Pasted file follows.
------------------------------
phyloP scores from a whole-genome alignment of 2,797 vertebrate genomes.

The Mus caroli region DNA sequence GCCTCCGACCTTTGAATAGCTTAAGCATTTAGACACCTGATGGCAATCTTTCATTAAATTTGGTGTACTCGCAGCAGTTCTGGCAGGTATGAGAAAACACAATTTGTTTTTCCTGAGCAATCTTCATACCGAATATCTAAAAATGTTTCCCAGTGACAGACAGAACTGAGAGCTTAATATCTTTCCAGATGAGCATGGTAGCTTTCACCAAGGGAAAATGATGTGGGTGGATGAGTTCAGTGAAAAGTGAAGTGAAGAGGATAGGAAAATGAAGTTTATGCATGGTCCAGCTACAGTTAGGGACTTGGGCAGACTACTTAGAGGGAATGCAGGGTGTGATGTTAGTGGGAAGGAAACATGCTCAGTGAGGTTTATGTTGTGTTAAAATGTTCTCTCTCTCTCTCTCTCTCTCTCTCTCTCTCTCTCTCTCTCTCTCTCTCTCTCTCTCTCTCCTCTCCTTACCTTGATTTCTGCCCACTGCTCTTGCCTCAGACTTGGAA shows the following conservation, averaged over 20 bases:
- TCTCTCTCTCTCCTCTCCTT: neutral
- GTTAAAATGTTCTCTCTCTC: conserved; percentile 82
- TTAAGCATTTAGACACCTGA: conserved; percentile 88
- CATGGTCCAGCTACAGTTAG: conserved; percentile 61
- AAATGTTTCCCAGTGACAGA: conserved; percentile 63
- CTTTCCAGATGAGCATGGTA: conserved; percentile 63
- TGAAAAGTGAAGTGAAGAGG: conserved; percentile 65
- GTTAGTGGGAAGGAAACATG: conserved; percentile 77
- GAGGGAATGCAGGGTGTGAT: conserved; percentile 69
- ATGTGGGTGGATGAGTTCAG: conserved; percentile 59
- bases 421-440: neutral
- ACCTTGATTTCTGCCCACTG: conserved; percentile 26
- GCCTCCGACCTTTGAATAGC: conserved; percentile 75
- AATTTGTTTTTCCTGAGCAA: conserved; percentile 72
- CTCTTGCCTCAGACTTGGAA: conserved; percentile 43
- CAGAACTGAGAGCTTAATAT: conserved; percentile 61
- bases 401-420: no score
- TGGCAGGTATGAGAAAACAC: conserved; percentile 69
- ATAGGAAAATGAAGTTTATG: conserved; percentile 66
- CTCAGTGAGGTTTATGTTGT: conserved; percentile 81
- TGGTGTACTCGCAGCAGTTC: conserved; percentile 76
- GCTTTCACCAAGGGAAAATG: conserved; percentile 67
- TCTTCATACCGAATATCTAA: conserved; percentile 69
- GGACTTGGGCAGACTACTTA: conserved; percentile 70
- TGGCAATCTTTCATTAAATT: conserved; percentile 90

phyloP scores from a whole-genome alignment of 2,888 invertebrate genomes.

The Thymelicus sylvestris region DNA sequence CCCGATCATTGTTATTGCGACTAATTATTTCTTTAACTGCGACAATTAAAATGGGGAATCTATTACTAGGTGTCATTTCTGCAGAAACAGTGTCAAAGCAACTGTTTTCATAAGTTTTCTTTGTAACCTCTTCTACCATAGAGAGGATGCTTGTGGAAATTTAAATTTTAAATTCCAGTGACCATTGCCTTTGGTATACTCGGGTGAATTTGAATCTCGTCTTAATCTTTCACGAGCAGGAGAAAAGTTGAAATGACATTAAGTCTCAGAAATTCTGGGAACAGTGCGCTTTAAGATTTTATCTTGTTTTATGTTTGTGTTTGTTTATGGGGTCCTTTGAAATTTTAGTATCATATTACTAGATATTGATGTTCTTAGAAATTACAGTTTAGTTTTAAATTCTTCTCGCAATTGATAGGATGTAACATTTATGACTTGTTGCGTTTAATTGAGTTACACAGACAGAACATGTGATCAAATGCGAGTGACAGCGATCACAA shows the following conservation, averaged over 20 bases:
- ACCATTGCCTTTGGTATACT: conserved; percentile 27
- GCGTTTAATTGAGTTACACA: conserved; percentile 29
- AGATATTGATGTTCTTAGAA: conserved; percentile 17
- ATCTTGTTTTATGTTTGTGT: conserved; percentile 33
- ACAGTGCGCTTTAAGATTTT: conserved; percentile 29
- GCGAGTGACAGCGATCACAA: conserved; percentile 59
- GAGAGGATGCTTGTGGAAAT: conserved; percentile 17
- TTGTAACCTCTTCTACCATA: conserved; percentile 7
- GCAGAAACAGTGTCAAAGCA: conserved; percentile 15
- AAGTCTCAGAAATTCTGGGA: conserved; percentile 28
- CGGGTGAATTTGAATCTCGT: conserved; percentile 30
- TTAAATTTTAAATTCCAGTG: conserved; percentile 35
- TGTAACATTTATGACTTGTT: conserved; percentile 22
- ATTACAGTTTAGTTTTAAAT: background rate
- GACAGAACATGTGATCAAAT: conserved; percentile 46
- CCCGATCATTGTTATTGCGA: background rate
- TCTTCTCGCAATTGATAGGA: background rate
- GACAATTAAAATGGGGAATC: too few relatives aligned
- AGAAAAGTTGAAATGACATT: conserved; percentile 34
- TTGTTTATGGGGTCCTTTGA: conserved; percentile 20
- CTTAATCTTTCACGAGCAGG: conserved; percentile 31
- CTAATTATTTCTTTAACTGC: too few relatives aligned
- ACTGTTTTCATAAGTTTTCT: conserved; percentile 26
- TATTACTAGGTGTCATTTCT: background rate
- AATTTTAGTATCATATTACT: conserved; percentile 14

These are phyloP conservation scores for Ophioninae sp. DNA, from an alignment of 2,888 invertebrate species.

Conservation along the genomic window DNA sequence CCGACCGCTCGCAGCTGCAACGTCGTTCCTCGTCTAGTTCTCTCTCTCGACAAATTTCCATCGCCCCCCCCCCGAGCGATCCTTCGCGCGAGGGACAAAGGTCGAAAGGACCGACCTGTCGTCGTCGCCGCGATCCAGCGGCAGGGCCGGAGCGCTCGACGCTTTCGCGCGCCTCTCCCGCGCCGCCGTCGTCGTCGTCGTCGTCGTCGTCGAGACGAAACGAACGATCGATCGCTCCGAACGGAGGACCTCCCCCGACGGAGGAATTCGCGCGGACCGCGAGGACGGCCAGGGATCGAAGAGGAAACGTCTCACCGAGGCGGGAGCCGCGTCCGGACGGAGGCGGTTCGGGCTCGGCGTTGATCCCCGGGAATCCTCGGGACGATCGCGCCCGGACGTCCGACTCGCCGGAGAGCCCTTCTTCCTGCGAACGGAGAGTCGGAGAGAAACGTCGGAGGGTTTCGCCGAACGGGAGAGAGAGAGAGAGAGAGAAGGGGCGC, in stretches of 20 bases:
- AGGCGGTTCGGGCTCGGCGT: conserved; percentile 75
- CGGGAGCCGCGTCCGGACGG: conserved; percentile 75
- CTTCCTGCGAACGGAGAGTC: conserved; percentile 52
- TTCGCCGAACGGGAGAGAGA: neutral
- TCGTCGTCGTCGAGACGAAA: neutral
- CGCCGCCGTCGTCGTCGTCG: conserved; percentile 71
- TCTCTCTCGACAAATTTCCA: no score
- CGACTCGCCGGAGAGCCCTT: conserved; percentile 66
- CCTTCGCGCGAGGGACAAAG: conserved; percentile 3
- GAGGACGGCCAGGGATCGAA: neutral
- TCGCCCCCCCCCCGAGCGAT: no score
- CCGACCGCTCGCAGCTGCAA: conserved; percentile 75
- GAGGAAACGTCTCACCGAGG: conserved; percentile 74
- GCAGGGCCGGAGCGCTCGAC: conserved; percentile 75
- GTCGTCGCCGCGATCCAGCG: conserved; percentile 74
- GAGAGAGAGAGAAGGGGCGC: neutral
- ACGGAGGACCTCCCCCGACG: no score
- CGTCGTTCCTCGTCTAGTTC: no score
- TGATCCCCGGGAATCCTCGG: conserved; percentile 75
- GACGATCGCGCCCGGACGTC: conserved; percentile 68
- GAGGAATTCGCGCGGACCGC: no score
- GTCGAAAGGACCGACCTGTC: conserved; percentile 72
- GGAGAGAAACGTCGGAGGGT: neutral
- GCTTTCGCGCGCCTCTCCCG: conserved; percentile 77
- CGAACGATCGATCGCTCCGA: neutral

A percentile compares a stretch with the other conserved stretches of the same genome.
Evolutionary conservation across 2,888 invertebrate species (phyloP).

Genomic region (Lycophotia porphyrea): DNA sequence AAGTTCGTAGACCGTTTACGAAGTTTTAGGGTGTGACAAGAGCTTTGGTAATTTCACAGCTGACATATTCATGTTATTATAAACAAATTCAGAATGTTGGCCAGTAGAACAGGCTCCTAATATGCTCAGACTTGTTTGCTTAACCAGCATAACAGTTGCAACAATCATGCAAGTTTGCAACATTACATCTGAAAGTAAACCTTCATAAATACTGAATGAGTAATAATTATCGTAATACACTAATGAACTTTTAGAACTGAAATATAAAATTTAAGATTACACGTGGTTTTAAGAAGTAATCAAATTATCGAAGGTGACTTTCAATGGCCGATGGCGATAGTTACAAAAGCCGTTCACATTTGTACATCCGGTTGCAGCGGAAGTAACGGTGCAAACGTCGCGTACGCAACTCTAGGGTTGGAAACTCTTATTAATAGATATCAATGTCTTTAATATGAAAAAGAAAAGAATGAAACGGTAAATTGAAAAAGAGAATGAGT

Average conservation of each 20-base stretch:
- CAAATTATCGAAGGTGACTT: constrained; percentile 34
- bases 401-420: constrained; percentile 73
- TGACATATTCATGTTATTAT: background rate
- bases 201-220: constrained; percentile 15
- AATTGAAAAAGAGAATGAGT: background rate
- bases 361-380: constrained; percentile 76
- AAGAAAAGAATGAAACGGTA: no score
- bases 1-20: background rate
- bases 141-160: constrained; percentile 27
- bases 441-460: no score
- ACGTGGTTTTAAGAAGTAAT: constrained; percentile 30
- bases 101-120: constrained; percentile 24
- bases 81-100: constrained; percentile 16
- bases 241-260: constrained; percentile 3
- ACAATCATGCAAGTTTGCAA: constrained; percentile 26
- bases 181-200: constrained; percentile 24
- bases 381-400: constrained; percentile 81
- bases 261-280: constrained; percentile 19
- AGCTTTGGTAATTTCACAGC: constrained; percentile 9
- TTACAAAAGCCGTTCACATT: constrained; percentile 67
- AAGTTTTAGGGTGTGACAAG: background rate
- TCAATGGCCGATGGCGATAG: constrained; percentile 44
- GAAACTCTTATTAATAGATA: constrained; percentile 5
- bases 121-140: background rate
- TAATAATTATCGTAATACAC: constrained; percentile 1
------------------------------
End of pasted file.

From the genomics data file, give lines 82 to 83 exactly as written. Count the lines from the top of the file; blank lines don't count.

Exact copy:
A percentile compares a stretch with the other conserved stretches of the same genome.
Evolutionary conservation across 2,888 invertebrate species (phyloP).